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SRP lawman stands by allegations of corruption

SRP lawman stands by allegations of corruption

Opposition MP Chea Poch is standing by claims that Funcinpec President Prince Norodom

Ranariddh accepted a $30 million bribe, despite the jailing of his colleague Cheam

Channy last month.

Poch appeared at the Phnom Penh municipal court on August 31 to answer a summons

from investigation judge, Soa Meach.

The Sam Rainsy Party member answered questions about the defamation charges lodged

against him by Prince Ranariddh September last year.

"I went to the court and confirmed with the investigating judge that I still

maintain my speech about the allegation the government was involved in corruption

when forming the coalition government after the national elections in 2003,"

Poch said.

"The investigating judge told me that he will continue to investigate my case,"

he said.

"I am not worried about the court case against me, but I am worried about the

living conditions of villagers who face difficulties due to the high cost of electricity

and gasoline, and lack of food because of flood and drought," Poch said.

The summons was served just days after Poch's August 15 return from self-imposed

exile, which was sparked by the National Assembly's decision in February to strip

him of parliamentary immunity.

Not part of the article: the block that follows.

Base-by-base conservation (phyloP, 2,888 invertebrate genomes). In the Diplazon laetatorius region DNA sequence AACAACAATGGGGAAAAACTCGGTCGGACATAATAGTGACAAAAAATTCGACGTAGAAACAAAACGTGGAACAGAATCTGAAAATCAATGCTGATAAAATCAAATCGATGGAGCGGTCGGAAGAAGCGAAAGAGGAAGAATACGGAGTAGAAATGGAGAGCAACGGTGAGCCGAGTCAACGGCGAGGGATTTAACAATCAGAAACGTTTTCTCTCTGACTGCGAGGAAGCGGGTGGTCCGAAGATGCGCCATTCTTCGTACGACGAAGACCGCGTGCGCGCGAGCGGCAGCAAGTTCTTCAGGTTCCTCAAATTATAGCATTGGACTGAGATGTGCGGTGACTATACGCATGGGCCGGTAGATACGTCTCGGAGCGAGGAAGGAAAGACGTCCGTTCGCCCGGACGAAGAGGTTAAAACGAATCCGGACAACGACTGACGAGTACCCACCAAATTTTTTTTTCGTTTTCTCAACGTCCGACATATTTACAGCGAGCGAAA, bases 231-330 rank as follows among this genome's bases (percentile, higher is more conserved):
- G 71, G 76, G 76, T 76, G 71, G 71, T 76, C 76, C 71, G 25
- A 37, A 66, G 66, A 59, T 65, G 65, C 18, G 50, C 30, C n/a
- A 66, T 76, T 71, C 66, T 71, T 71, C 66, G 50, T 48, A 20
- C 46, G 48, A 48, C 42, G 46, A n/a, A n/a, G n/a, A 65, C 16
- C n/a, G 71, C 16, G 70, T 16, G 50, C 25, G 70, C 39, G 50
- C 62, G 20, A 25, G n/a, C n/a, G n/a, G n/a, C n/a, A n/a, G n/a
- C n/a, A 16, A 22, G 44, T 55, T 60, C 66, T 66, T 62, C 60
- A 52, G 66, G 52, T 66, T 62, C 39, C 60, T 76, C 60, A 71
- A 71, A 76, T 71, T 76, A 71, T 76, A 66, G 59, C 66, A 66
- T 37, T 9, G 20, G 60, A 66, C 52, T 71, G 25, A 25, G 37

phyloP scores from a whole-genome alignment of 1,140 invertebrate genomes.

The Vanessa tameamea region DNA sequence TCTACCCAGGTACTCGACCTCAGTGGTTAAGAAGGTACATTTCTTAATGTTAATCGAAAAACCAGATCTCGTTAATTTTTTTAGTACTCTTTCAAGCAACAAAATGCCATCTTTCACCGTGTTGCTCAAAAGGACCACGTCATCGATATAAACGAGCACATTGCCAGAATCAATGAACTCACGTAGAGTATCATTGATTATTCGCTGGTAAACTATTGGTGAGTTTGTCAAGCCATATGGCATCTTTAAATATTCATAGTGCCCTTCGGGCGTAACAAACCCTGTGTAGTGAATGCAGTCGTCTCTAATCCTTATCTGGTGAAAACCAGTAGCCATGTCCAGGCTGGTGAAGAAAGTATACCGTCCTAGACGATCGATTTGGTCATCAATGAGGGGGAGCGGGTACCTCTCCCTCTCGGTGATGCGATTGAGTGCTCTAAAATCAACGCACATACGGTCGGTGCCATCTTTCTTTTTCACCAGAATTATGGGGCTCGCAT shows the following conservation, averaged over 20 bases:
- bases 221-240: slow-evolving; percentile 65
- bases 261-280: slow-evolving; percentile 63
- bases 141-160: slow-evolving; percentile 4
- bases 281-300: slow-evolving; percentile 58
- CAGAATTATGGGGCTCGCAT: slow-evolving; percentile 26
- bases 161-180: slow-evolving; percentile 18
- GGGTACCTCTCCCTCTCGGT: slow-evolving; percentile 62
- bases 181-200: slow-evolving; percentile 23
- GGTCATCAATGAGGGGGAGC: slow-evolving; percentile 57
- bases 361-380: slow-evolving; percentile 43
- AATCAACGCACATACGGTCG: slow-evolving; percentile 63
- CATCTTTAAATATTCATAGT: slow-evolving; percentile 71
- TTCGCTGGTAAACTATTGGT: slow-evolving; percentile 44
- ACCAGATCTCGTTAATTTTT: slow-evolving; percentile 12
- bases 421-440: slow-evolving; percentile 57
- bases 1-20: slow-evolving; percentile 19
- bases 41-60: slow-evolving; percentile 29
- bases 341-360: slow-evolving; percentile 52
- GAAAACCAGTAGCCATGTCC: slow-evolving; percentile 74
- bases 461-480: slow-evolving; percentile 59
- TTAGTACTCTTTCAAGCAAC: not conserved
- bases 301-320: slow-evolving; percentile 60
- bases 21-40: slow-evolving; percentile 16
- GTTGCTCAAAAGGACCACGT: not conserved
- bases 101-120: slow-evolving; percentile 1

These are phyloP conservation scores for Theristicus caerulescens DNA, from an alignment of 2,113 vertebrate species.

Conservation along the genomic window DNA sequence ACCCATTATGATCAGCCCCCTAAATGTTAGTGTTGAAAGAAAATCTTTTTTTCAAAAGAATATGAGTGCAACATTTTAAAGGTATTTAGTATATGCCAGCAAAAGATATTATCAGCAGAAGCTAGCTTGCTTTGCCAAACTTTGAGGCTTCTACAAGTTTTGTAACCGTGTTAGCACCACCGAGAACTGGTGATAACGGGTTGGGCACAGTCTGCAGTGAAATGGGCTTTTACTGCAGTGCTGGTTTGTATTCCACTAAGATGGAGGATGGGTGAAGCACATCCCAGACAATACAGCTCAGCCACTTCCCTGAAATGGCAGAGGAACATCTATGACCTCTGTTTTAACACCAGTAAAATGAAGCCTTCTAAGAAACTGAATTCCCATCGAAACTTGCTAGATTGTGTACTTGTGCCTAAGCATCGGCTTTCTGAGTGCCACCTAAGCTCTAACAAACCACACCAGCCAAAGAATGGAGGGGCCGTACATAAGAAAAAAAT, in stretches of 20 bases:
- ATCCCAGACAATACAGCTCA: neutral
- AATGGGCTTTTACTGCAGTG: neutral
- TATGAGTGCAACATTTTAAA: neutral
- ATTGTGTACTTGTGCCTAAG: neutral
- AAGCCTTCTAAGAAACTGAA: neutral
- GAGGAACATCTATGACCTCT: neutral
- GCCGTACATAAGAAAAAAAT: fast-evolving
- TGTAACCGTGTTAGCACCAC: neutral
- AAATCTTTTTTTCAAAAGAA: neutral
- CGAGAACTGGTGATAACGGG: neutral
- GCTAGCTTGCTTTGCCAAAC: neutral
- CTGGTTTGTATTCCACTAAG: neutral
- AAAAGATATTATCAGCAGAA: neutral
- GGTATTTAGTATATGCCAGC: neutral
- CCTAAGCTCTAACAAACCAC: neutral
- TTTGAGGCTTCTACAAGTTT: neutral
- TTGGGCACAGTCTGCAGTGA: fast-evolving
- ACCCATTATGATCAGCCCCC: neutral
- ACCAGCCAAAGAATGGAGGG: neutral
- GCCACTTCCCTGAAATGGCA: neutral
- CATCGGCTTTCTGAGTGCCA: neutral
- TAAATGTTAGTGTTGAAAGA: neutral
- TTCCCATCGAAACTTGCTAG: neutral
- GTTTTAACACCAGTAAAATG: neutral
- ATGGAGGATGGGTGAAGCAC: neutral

Initial concerns that Poch may have been arrested when he went to court proved unfounded.

"We haven't issued an arrest warrant against Chea Poch because it is a minor

crime," said Ngeth Sareth, Phnom Penh municipal court's prosecutor.

Sareth said the investigating judge has finished looking into the case and is waiting

for the president of the court to set a date for the hearing.

Chea Chanboribo, Funcinpec's spokesman, said that he was busy with meetings and could

not comment.

The defamation charges stem from comments made during a public meeting in Prey Veng

on August 4 last year.

"The Cambodian Center for Human Rights (CCHR) organized a public forum and the

participants asked me questions about corruption in the government," Poch said.

He told those at the forum that Ranariddh took $30 million and an airplane from Prime

Minister Hun Sen in exchange for agreeing to break the year-long political deadlock

and form a coalition government with the Cambodian People's Party.

On September 2, 2004, Prince Norodom Sirivudh, secretary general of Funcinpec, filed

a complaint with the municipal court on behalf of Ranariddh accusing Poch of defamation

under Article 63 of the 1992 UNTAC criminal procedure.

A more detailed version of the bribery allegations emerged this year in an article

by historian Steve Heder in the Singapore-based Southeast Asian Affairs 2005.

"Another crucial juncture [in breaking the 2003-4 political deadlock] was a

secret meeting in early March [2004] in Bangkok between Ranariddh and Thai defense

minister Chaovalit Yongjaiyut, with the latter and the tycoon Ly Yong Phat acting

as mediators for Hun Sen," Heder wrote.

"Hun Sen and Ranariddh agreed by telephone that CPP and Funcinpec would split

'commissions' on government business deals 60-40," he said, citing Funcinpec

and diplomatic sources.

The article did not explain what kind of business deals or commissions were included

in the alleged power-sharing agreement.